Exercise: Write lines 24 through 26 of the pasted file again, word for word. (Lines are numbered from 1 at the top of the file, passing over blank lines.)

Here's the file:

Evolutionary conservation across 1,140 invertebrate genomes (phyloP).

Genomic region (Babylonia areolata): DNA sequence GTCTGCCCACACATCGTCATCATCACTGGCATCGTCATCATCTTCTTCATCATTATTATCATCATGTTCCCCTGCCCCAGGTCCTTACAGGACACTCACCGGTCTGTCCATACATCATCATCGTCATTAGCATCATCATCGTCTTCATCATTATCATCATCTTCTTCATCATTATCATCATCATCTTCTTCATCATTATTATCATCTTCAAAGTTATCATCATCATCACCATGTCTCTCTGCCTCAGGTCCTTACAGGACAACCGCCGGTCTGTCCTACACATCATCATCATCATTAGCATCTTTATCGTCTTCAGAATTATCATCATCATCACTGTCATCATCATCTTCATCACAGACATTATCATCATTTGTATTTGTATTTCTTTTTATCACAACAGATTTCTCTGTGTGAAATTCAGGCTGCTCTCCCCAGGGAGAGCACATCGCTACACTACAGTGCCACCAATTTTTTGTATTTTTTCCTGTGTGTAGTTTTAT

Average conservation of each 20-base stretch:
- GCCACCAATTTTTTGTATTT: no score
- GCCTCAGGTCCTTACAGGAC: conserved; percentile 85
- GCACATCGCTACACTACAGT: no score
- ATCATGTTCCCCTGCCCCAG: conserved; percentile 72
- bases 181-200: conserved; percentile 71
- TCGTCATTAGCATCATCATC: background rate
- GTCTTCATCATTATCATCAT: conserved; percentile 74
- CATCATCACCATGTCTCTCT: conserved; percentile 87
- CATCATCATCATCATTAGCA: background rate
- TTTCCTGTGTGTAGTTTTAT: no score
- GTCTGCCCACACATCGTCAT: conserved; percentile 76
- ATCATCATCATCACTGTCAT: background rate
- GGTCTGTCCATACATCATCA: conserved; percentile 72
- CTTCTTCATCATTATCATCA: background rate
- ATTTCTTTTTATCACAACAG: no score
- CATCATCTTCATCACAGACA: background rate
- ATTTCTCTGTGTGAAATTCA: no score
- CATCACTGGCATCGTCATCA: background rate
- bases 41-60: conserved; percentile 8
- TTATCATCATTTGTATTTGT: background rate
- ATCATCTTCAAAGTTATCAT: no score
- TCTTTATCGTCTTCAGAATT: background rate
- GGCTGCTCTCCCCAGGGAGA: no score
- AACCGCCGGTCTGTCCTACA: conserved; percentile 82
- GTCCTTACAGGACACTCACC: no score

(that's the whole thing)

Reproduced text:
- ATCATCTTCAAAGTTATCAT: no score
- TCTTTATCGTCTTCAGAATT: background rate
- GGCTGCTCTCCCCAGGGAGA: no score